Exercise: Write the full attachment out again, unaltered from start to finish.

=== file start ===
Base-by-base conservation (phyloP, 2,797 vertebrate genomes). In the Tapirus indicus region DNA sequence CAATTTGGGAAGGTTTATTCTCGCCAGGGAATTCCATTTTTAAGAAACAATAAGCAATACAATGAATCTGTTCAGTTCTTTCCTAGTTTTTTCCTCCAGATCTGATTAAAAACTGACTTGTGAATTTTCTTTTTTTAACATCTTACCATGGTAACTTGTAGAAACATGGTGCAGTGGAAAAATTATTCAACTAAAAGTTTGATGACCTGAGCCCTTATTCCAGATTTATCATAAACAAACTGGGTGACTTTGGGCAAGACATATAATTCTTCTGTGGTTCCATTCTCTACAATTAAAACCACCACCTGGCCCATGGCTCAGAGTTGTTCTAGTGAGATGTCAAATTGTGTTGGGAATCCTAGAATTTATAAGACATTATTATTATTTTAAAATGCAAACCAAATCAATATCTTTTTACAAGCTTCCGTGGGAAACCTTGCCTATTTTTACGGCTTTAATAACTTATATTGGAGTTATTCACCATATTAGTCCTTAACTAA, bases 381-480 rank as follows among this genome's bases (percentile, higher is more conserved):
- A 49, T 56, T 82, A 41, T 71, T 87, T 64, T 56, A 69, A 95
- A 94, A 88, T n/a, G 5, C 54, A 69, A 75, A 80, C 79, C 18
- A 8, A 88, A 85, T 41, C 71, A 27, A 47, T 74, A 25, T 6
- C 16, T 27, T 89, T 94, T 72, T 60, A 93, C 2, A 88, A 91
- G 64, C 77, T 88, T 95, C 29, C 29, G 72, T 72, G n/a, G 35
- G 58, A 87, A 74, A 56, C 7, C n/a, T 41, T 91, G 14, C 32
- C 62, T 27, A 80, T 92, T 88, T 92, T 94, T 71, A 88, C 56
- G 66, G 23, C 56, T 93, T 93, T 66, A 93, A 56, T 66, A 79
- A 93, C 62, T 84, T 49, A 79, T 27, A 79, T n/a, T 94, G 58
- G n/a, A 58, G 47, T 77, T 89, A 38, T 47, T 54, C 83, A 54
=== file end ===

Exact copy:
Base-by-base conservation (phyloP, 2,797 vertebrate genomes). In the Tapirus indicus region DNA sequence CAATTTGGGAAGGTTTATTCTCGCCAGGGAATTCCATTTTTAAGAAACAATAAGCAATACAATGAATCTGTTCAGTTCTTTCCTAGTTTTTTCCTCCAGATCTGATTAAAAACTGACTTGTGAATTTTCTTTTTTTAACATCTTACCATGGTAACTTGTAGAAACATGGTGCAGTGGAAAAATTATTCAACTAAAAGTTTGATGACCTGAGCCCTTATTCCAGATTTATCATAAACAAACTGGGTGACTTTGGGCAAGACATATAATTCTTCTGTGGTTCCATTCTCTACAATTAAAACCACCACCTGGCCCATGGCTCAGAGTTGTTCTAGTGAGATGTCAAATTGTGTTGGGAATCCTAGAATTTATAAGACATTATTATTATTTTAAAATGCAAACCAAATCAATATCTTTTTACAAGCTTCCGTGGGAAACCTTGCCTATTTTTACGGCTTTAATAACTTATATTGGAGTTATTCACCATATTAGTCCTTAACTAA, bases 381-480 rank as follows among this genome's bases (percentile, higher is more conserved):
- A 49, T 56, T 82, A 41, T 71, T 87, T 64, T 56, A 69, A 95
- A 94, A 88, T n/a, G 5, C 54, A 69, A 75, A 80, C 79, C 18
- A 8, A 88, A 85, T 41, C 71, A 27, A 47, T 74, A 25, T 6
- C 16, T 27, T 89, T 94, T 72, T 60, A 93, C 2, A 88, A 91
- G 64, C 77, T 88, T 95, C 29, C 29, G 72, T 72, G n/a, G 35
- G 58, A 87, A 74, A 56, C 7, C n/a, T 41, T 91, G 14, C 32
- C 62, T 27, A 80, T 92, T 88, T 92, T 94, T 71, A 88, C 56
- G 66, G 23, C 56, T 93, T 93, T 66, A 93, A 56, T 66, A 79
- A 93, C 62, T 84, T 49, A 79, T 27, A 79, T n/a, T 94, G 58
- G n/a, A 58, G 47, T 77, T 89, A 38, T 47, T 54, C 83, A 54